Verizon posted a weak set of Q2 2022 results, with Q2 adjusted EPS coming in at $1.31, slightly below estimates, while revenue of $33.8 billion was roughly in-line with estimates and flat versus last year. Although the closely watched wireless business expanded 9.1% year-over-year due to the acquisition of low-cost prepaid provider TracFone, the company's lucrative postpaid phone additions were well below estimates at just 12,000. Moreover, the wireline business also continued to decline. Verizon also sees some pressure on its earnings going forward, as it expects adjusted EPS of $5.10 to $5.25 for 2022, down from its previous guidance for adjusted EPS of $5.40 to $5.55.
Verizon has been building out its 5G network for some time now, with the current focus being on deploying the mid-band C-band spectrum, which can offer average download speeds of 300Mbps. The company is aiming to cover 175 million people with its faster 5G in 2022. Verizon spent roughly $53 billion on this mid-band spectrum in early 2021.
Verizon has sold off its AOL and Yahoo internet properties to Apollo, a private equity group, as it looks to move away from the media and advertising technology it forayed into back in 2015 while focusing on its core competence as a wireless network operator.
Verizon makes money primarily through mobile phone subscription plans for consumers and businesses. The company also provides landline phone service to residences, small businesses, and large enterprises. 4G wireless, wireline broadband Internet, and fiber optic TV services (FiOS) are growth areas for Verizon.
Below are key drivers of Verizon's value that present opportunities for upside or downside to the current Trefis price estimate for Verizon.
For additional details, select a driver above or a division from the interactive Trefis split for Verizon at the top of the page.
The Consumer segment constitutes the majority of Verizon's value due to:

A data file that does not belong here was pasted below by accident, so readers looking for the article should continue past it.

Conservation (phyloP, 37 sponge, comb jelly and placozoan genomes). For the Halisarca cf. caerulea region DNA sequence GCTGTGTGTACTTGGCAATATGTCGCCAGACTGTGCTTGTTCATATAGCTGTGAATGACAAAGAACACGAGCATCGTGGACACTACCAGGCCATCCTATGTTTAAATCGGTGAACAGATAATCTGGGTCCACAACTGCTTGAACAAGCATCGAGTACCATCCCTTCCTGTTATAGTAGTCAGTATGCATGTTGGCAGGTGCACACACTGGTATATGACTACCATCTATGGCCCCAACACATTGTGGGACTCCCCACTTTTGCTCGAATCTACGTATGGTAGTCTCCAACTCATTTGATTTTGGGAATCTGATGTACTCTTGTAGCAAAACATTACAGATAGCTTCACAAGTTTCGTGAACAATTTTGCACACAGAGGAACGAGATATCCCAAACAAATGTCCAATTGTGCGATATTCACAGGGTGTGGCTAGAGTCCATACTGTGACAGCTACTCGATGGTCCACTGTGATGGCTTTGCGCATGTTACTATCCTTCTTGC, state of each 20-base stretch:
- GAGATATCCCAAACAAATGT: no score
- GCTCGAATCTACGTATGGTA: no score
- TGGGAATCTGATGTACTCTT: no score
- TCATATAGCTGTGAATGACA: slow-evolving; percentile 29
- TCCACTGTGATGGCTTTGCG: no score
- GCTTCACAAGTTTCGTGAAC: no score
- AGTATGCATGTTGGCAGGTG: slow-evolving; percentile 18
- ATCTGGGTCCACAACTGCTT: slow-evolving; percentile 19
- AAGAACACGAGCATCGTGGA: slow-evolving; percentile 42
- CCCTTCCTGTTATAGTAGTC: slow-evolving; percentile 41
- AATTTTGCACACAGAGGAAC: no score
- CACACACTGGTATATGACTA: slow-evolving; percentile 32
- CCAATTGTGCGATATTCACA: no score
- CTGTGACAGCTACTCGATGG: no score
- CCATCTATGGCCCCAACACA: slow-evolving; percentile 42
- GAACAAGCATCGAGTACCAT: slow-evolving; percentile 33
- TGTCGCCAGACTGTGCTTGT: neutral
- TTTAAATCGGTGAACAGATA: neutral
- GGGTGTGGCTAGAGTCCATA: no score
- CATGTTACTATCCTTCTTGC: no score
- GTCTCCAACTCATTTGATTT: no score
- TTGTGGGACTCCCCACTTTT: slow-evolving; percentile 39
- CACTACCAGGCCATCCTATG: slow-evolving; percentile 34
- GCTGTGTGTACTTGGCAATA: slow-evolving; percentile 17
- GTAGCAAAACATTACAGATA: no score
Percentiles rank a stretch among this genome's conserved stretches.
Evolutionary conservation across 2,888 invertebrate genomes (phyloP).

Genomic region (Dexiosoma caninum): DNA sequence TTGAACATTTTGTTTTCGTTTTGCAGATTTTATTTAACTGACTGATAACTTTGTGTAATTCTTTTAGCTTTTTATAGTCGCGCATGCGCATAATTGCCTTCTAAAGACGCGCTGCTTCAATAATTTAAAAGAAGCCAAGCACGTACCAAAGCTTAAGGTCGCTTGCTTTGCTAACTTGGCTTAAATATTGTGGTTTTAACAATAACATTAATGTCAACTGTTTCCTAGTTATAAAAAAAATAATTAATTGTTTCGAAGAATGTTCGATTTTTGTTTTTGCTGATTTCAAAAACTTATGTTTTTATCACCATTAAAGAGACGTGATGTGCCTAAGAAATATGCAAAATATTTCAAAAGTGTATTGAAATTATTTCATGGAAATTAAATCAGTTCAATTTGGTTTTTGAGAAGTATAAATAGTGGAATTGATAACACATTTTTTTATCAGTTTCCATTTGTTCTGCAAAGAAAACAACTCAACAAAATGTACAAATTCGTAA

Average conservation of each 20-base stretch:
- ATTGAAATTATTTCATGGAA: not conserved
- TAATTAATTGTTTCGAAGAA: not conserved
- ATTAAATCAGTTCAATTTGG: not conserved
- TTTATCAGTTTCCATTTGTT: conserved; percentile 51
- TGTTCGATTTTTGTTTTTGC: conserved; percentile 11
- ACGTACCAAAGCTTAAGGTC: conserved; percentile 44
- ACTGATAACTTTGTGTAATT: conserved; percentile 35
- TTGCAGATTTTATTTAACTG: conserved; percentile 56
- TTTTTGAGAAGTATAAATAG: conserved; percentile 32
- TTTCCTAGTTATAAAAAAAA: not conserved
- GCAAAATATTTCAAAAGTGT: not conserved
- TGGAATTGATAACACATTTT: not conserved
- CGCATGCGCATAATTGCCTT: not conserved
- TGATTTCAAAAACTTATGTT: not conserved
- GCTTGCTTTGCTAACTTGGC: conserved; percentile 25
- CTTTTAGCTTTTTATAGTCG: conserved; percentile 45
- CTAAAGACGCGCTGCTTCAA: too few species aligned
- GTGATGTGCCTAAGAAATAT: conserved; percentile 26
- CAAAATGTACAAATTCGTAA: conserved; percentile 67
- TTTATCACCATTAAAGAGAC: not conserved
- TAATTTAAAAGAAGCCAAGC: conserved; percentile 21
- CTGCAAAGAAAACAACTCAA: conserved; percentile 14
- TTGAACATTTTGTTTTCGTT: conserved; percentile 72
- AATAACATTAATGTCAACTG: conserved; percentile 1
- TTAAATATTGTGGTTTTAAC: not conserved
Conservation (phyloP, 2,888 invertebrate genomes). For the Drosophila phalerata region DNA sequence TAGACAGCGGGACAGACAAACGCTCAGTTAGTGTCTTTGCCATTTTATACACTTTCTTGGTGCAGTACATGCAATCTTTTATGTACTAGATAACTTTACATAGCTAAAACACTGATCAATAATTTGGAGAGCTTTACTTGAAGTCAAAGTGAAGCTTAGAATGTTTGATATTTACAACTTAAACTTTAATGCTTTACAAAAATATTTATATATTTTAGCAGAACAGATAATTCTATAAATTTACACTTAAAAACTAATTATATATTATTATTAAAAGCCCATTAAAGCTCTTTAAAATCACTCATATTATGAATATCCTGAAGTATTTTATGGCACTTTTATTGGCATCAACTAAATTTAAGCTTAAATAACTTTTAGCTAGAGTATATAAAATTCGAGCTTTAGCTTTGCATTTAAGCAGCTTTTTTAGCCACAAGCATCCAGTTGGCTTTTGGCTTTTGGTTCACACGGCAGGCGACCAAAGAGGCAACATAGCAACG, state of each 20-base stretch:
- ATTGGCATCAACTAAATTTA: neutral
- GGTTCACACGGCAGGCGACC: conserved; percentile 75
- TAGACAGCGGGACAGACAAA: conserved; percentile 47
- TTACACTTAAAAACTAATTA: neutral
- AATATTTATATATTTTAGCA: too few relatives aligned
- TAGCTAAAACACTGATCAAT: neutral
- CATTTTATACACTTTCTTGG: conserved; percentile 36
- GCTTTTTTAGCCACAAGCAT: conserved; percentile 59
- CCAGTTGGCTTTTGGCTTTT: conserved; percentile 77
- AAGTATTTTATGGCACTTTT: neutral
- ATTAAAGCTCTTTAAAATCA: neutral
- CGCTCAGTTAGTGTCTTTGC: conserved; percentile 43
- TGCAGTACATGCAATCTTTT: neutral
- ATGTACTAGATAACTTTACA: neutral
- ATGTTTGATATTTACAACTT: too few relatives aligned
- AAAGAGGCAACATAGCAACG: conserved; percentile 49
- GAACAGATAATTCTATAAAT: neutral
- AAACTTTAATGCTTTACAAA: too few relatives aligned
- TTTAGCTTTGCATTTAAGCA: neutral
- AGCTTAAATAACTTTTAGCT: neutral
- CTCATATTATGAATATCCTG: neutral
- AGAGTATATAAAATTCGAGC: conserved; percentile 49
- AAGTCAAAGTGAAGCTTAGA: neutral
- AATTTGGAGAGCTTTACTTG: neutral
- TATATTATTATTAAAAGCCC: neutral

Verizon's consumer business accounted for over 76% of the company's revenue in 2021. Gross Margins for the segment are also thicker, standing at about 60% compared to around 50% for the Business segment, due to its higher exposure to wireless revenues. The growth potential for the segment is also higher.
While Verizon was seen as having the strongest 4G network in the U.S., the company trails T-Mobile, which is perceived to have the strongest 5G network in terms of reach and upload and download speeds due to its rich mid-band spectrum holding, which is considered as the sweet-spot for 5G deployments. However, during the FCC C-Band auction held in 2021, Verizon spent a total of $52.9 billion, including incentive payments and clearing costs, to add an average of 161 MHz of the C-Band nationwide spectrum. This move effectively doubled Verizon's mid-band spectrum holdings. The company is looking to roll out this spectrum to 175 million subscribers by the end of 2022.
Mobile phone voice plan pricing has seen a gradual decline as competition has intensified and technology (primarily speed and reliability) and reach have improved. Increasingly, data access is a significant part of usage. So, while average voice revenues have been on a downward trend, the increased data revenue contribution has helped mitigate the impact on total ARPU. Verizon has also been letting go of its feature phone subscribers while focusing on retaining higher-value smartphone users.
Verizon has been stepping back from the declining landline market to focus on the more lucrative wireless business, which is growing faster and is less heavily regulated. The wireless business is also not unionized, unlike the wireline business.